Activity based proteomics

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File:Fp rhodamine.jpg
Fluorophosphonate-rhodamine (FP-Rhodamine) activity based probe for profiling of the serine hydrolase superfamily. In this probe the fluorophosphonate is the reactive group (RG) as it binds irreversibly to the active-site serine nucleophile of serine hydrolases and the tag is rhodamine, a fluorophore for in-gel visualization.
File:Gel-abpp eg.png
In-gel ABPP using probes with different fluorophores in the same lane to simultaneously profile differences in enzyme activities

Activity based proteomics, or activity based protein profiling (ABPP) is a functional proteomic technology that uses specially designed chemical probes that react with mechanistically-related classes of enzymes[1]. The basic unit of ABPP is the probe which typically consists of two elements: a reactive group (RG) and a tag. Additionally, some probes may contain a binding group which enhances selectivity. The reactive group usually contains an electrophile that gets covalently-linked to a nucleophilic residue in the active site of an active enzyme. An enzyme that is inhibited by enzyme inhibitors or post-translational modifications will not react with an activity-based probe. The tag may be either a reporter such as a fluorophore or a handle such as biotin or an alkyne or azide for use with the Huisgen 1,3-dipolar cycloaddition (also known as click chemistry) [2].

A major advantage of ABPP is the ability to monitor enzyme activity directly, rather than being limited to protein or mRNA abundance. With classes of enzymes such as the serine proteases [3] and metalloproteases [4]that often interact with endogenous inhibitors or that exist as inactive zymogens, this technique offers a valuable advantage over traditional techniques that rely on abundance rather than activity.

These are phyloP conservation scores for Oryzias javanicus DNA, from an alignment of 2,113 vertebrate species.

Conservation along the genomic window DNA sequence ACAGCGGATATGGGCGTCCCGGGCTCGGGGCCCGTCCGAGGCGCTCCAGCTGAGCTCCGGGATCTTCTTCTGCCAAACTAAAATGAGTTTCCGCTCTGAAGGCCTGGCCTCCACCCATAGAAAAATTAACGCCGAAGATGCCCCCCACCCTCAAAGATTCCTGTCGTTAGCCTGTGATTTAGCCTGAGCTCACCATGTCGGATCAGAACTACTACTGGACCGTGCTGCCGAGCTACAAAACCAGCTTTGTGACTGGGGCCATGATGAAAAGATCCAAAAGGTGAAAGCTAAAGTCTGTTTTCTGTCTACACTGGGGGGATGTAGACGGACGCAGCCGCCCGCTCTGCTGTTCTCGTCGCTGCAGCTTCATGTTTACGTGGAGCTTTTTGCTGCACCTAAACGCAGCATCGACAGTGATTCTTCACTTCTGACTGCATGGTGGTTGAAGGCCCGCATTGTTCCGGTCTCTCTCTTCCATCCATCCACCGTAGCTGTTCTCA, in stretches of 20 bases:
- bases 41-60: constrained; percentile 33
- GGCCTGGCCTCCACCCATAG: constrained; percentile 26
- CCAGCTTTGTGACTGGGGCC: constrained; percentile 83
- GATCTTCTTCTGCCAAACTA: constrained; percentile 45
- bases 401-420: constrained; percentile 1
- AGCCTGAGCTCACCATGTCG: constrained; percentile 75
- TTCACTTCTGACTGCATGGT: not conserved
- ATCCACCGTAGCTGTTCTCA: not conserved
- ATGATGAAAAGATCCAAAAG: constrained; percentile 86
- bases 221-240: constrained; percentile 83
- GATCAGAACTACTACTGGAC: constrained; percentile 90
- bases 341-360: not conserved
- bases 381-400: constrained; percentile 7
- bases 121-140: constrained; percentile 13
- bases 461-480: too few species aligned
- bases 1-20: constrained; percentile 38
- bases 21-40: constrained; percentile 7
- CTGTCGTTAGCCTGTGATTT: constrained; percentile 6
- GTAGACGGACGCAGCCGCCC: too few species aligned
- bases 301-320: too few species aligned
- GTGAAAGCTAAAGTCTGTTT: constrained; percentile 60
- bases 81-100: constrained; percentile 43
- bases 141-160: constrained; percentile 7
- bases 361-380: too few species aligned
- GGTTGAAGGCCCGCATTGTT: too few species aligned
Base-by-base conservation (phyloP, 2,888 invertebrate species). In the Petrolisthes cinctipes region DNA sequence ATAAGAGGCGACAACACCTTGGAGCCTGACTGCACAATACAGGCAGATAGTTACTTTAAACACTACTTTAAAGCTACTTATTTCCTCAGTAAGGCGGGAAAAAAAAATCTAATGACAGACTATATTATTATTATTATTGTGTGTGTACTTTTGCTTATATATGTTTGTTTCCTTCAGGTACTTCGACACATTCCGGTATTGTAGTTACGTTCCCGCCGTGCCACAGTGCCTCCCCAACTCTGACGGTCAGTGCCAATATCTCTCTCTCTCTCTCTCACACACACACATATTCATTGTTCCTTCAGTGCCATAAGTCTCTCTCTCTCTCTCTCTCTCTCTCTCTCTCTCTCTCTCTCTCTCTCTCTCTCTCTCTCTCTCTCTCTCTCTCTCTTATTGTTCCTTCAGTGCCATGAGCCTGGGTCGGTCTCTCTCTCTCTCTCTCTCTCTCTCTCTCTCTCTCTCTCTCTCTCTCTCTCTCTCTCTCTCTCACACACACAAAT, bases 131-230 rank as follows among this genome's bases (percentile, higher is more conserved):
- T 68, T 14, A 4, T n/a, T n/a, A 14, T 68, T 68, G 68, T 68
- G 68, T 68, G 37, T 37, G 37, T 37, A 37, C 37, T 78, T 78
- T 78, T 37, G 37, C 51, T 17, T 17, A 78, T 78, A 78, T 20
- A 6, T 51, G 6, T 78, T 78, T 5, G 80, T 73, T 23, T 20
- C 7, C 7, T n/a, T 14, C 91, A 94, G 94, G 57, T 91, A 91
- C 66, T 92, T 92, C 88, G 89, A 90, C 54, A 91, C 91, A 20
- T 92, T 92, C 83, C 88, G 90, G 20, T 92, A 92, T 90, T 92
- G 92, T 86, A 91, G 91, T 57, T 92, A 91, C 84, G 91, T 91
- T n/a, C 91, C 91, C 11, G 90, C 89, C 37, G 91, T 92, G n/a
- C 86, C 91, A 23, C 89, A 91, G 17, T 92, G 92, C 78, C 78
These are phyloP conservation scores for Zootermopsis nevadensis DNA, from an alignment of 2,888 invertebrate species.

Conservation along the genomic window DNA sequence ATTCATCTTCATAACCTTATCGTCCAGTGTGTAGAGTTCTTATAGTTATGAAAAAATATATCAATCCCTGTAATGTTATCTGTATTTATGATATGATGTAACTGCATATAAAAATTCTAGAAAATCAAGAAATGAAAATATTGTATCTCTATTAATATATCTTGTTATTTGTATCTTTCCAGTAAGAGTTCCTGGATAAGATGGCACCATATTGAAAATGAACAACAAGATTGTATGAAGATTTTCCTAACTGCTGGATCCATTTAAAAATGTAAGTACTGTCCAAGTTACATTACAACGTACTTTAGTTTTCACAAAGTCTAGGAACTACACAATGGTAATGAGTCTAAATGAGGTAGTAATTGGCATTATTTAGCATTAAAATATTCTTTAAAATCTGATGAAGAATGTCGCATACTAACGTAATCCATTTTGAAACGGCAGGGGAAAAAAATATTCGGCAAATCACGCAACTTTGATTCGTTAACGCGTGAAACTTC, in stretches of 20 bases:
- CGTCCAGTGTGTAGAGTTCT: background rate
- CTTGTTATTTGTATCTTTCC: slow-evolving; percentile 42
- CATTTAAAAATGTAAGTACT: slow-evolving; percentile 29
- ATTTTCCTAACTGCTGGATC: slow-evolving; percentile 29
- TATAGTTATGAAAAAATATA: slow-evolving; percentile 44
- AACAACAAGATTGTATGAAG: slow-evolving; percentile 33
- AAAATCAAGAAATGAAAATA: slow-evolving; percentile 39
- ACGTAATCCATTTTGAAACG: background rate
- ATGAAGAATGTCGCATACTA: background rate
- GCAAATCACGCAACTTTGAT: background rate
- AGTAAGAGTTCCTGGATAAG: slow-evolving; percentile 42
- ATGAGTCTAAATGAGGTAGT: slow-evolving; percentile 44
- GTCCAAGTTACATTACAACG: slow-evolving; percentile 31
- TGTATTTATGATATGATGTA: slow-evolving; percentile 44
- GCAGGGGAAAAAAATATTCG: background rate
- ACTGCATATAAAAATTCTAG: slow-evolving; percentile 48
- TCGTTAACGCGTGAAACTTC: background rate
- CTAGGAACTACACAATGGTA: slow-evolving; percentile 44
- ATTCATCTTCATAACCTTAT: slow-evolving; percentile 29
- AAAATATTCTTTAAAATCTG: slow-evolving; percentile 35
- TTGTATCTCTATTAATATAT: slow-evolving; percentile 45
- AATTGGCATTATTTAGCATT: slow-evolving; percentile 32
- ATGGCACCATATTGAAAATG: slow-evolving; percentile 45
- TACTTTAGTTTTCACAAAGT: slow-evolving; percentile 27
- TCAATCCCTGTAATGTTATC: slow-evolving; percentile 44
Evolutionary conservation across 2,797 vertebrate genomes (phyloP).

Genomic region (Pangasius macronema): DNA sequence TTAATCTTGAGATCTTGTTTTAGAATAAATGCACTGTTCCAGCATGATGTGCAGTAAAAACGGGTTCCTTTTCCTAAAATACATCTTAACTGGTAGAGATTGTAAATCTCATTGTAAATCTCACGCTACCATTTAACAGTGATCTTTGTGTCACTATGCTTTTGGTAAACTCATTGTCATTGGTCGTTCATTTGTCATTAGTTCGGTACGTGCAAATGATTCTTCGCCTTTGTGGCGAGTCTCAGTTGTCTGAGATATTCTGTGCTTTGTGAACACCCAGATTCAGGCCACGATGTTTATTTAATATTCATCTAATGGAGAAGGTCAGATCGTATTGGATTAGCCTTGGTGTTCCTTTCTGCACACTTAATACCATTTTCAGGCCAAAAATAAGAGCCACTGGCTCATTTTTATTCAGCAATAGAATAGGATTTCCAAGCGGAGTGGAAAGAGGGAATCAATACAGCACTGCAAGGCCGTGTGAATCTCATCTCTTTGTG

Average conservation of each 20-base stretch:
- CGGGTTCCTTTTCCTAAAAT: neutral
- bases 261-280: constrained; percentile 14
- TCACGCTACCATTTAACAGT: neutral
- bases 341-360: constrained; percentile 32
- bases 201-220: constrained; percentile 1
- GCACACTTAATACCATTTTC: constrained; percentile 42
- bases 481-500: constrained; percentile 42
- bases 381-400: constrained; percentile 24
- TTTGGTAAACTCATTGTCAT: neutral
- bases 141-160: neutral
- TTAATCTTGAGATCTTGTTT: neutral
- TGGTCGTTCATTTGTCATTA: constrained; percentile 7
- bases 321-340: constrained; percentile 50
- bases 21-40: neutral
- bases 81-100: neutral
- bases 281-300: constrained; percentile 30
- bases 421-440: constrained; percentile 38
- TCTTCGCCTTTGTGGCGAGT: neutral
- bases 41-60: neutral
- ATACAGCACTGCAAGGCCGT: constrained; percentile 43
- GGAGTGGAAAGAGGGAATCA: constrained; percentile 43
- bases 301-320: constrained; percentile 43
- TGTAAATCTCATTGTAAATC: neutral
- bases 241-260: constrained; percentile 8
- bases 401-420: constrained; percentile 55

Finally, in recent years ABPP has been combined with tandem mass spectrometry enabling the identification of hundreds of active enzymes from a single sample. This technique, known as ABPP-MudPIT is especially useful for profiling inhibitor selectivity as the potency of an inhibitor can be tested against hundreds of targets simultaneously.

ABPP was developed by in the late 1990s and early 2000s by Benjamin Cravatt at The Scripps Research Institute, Matthew Bogyo at Stanford, and others.

See also

Mass spectrometry


  1. Berger AB, et al. Activity-based protein profiling: applications to biomarker discovery, in vivo imaging and drug discovery. American Journal of Pharmacogenomics 2004 Article
  2. Speers AE, et al. Activity-Based Protein Profiling in Vivo Using a Copper(I)-Cataqlyzed Azide-Alkyne [3+2] Cycloaddition Journal of the American Chemical Society 2003 Article
  3. Liu Y, et al. Activity-based protein profiling: The serine hydrolases Proceedings of the National Academy of Sciences 1999 Article
  4. Saghatelian A , et al. Activity-based probes for the proteomic profiling of metalloproteases Proceedings of the National Academy of Sciences 2004 Article
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